Correction to This Article
This article about the Tribal Law and Order Act, which gives Indian tribes' courts more power, incorrectly said that the Senate had passed the legislation the previous week. Senate passage came in June.
Obama to sign bill targeting violent crime on Indian reservations

By Michael W. Savage
Washington Post Staff Writer
Thursday, July 29, 2010; A21

A measure designed to ease stubbornly high rates of violent crime, including rape and sexual assault, within Indian reservations will be signed into law by President Obama on Thursday.

Advocates of the Tribal Law and Order Act, which took three years to put together and passed the Senate last week, say it will ensure that more crimes, including murders and serious assaults, are reported and prosecuted amid worries that many cases go unpunished.

The measure gives tribal courts tougher sentencing powers and sets stricter rules to gather and collect more data on crimes. Special U.S. prosecutors will be appointed to tackle what advocates of the law describe as an epidemic of violence.

The president is due to sign the bill into law during a ceremony at the White House on Thursday afternoon.

Supporters said the current congressional session was the most active in decades in improving conditions for Indian reservations. Earlier this year, Obama signed a law that boosted health-care provisions for Indian communities.

The reservations overall have violent-crime rates of more than twice the national average, according to a congressional investigation.

Some individual reservations have even higher levels of violence. The Standing Rock Sioux reservation, which straddles the border of North and South Dakota, had a violent-crime rate of more than eight times the national average in 2008.

Despite its problems, only nine police officers patrolled the 2.3 million-acre reservation in that year, according to Sen. Byron L. Dorgan (D-N.D.), the chairman of the Senate Indian Affairs Committee and sponsor of the law enforcement legislation.

On a reservation the size of Connecticut, Dorgan said in an interview, that means police might not be able to respond to a crime until hours later or even the next day. "That's not law enforcement."

"I think that the provisions in this legislation are going to be enormously helpful in strengthening law enforcement in these reservations that have huge problems," Dorgan said. "We have gang issues and drug cartels targeting reservations. Rape and sexual assault are prevalent."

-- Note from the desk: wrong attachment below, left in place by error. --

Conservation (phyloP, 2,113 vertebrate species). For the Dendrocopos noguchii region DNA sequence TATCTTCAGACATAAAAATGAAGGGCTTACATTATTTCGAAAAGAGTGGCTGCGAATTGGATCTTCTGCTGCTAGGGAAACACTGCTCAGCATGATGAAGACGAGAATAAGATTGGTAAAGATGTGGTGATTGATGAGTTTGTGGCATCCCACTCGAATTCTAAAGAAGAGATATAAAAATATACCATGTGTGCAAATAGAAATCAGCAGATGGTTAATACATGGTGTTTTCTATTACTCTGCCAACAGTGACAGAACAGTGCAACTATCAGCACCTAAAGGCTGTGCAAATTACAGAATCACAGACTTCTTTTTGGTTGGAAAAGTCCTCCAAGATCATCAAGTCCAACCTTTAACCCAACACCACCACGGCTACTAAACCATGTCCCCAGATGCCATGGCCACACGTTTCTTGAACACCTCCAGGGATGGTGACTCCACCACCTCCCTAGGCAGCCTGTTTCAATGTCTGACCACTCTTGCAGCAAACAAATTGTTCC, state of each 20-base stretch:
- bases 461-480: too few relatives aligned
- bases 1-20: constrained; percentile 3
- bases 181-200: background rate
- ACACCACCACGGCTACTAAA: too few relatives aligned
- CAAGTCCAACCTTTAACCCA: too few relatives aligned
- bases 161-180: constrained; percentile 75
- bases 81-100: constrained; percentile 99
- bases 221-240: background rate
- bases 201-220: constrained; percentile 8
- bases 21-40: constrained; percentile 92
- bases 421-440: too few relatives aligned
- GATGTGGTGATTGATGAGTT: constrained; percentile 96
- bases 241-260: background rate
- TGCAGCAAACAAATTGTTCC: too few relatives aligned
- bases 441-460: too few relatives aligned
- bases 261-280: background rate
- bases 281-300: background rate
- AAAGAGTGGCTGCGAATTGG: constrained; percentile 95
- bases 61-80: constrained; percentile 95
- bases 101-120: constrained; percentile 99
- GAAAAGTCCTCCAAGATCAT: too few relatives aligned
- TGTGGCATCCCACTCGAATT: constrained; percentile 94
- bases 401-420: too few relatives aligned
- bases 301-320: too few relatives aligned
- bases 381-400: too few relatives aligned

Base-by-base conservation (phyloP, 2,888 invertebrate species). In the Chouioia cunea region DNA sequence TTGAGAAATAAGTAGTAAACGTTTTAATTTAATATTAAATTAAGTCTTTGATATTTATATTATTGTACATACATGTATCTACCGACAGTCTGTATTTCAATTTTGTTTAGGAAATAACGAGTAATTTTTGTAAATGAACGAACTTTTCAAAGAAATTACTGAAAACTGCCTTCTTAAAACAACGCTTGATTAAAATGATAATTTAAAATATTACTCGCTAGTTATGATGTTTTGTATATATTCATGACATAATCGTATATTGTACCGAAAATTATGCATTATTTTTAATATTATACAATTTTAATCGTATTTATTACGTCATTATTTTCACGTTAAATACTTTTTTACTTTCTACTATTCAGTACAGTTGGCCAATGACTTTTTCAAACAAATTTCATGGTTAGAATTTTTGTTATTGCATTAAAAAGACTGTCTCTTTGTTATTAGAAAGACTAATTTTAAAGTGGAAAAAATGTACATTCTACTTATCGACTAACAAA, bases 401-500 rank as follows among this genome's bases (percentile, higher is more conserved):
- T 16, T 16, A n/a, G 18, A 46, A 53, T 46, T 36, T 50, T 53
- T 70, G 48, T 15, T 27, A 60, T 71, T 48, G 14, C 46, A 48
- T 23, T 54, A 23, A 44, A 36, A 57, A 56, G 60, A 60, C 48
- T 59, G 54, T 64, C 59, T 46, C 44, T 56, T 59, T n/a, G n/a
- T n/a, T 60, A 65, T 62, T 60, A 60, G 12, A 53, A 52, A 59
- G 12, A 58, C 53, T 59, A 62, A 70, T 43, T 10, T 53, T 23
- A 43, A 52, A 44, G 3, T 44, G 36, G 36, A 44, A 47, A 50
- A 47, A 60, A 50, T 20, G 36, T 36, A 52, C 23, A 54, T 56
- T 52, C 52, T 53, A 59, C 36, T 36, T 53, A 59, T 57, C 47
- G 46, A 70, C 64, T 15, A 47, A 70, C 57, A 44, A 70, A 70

He said a major concern was the number of cases that simply were not prosecuted.

"The serious crimes on reservations are supposed to be prosecuted by U.S. attorney's offices," he said. "Rates of declining prosecutions, what are called declination rates, are up to 50 percent for murders and 70 percent for rape and sexual assault. We need better law enforcement."

Under the new rules, the Justice Department will have to maintain data on the cases it does not pursue to prosecution. It will also have to share with tribal justice officials any evidence in cases not prosecuted.

The act also aims to clear up jurisdictional loopholes that allow some crimes to slip through the net. It will allow selected tribal police officers to enforce federal laws on Indian lands, whether or not the offender is Indian.

The National Congress of American Indians says it hopes the measure will mean that more sexual assaults carried out on the reservations by non-tribal members will be punished.

Tribal courts will be allowed to sentence offenders to up to three years in prison, increased from the current one-year maximum sentence.

All tribal and federal police officers in the reservations will receive extra training to interview sexual-assault victims and collect evidence from crime scenes.

According to a 2000 report by the Justice Department and the Centers for Disease Control and Prevention, more than a third of American Indian and Alaska Native women will be raped in their lifetimes, while 40 percent will be the victim of domestic violence.

Jefferson Keel, president of the National Congress, said Wednesday that the signing of the act would be "a significant and historic moment for tribal nations and federal law enforcement officials across the country."

"This legislation will empower tribal nations to begin to address crime rates that have risen in our communities as a result of jurisdictional and resource limitations," he said.

Dorgan, who is standing down as a senator this year, said the next battle would be to secure more funding to boost law enforcement on the reservations. According to the Bureau of Indian Affairs, around 3,000 police officers patrol 56 million acres of Indian land, about 48 percent less than the national average.

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